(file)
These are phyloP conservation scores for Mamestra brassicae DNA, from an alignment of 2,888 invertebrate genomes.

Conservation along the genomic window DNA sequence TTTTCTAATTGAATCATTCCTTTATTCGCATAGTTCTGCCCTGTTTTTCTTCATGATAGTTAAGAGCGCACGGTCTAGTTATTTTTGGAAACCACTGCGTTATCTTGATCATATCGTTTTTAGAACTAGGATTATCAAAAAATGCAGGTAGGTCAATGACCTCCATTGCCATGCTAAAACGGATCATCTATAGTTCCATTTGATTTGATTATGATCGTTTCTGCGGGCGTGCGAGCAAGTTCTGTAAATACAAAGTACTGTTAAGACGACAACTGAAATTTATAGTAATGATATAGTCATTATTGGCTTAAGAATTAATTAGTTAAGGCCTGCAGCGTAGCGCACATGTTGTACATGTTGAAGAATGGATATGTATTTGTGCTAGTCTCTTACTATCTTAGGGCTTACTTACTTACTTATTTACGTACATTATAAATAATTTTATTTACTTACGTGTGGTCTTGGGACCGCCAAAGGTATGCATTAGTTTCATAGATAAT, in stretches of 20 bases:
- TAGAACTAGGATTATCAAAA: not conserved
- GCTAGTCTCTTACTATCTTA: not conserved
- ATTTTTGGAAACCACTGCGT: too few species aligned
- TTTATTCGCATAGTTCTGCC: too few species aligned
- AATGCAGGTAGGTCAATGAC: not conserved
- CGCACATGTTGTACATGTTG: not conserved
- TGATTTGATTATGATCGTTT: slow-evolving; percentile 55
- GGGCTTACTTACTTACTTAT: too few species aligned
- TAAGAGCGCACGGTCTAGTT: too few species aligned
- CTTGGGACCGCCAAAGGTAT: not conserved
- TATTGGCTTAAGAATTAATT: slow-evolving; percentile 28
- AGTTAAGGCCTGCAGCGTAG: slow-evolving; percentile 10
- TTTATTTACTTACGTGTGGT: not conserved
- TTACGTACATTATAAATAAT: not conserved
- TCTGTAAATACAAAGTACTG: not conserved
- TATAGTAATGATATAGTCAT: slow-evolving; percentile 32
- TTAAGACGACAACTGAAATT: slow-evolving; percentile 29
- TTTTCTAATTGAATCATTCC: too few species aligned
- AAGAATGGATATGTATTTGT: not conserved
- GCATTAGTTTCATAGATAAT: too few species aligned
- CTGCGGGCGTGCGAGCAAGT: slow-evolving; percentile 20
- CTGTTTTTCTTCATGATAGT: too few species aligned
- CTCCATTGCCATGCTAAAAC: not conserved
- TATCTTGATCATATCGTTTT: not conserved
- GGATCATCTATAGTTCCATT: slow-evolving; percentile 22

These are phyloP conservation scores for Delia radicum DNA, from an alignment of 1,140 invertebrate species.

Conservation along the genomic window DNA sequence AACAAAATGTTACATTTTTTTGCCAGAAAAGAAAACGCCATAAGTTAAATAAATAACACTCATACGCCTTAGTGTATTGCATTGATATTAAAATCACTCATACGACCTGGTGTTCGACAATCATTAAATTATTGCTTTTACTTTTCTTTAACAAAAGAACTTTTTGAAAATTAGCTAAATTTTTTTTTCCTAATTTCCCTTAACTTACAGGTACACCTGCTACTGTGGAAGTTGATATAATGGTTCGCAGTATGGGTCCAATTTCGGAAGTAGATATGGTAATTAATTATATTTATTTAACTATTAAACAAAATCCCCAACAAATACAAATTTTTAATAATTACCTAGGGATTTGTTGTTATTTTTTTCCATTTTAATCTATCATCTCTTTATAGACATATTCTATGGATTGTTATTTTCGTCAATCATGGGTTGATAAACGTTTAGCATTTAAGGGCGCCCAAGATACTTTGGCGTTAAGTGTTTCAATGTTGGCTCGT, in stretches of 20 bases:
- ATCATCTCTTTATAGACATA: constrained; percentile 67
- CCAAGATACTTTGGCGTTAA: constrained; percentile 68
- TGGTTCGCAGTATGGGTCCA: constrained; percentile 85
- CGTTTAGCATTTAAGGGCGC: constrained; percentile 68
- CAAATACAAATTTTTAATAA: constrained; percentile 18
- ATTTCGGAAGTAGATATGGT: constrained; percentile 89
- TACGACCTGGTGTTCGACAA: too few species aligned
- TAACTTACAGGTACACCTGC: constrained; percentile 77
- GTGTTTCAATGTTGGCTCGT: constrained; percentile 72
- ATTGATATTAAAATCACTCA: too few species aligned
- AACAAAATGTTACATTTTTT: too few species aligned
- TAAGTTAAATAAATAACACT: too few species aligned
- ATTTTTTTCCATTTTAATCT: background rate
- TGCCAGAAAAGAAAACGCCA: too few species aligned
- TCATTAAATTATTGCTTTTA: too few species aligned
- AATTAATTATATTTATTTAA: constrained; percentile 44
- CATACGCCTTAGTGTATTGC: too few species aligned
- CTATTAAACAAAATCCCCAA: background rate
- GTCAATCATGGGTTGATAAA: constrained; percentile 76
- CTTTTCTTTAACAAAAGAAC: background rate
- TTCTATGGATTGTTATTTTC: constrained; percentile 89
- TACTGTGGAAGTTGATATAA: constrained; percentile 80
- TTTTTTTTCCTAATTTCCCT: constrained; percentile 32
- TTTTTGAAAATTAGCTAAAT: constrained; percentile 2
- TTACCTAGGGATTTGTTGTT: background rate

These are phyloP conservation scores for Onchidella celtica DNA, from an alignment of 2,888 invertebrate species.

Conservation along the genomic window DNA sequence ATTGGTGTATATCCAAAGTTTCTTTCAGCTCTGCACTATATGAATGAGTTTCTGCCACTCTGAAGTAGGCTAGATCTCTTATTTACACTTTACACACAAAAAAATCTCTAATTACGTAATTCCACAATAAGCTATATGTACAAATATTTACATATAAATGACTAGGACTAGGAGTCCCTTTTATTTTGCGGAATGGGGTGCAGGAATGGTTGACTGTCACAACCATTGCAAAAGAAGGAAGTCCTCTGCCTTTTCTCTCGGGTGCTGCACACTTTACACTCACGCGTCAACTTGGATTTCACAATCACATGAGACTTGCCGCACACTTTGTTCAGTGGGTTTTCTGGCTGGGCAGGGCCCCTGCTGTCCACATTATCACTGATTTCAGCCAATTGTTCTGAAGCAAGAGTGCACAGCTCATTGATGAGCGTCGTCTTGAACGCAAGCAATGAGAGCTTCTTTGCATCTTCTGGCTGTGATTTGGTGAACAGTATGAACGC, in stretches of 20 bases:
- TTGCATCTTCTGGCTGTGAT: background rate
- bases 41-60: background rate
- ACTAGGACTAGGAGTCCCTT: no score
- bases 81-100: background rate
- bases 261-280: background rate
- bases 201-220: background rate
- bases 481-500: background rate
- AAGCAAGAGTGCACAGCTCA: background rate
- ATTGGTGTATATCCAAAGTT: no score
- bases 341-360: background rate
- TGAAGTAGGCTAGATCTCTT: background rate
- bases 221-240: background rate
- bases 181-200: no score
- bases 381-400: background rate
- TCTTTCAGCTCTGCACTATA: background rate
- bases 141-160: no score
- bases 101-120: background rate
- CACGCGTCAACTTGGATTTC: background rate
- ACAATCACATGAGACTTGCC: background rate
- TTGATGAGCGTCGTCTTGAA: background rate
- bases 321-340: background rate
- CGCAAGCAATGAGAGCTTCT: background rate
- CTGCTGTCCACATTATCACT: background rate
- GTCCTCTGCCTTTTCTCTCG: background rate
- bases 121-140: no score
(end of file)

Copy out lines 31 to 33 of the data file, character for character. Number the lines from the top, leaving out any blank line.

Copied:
- CCAAGATACTTTGGCGTTAA: constrained; percentile 68
- TGGTTCGCAGTATGGGTCCA: constrained; percentile 85
- CGTTTAGCATTTAAGGGCGC: constrained; percentile 68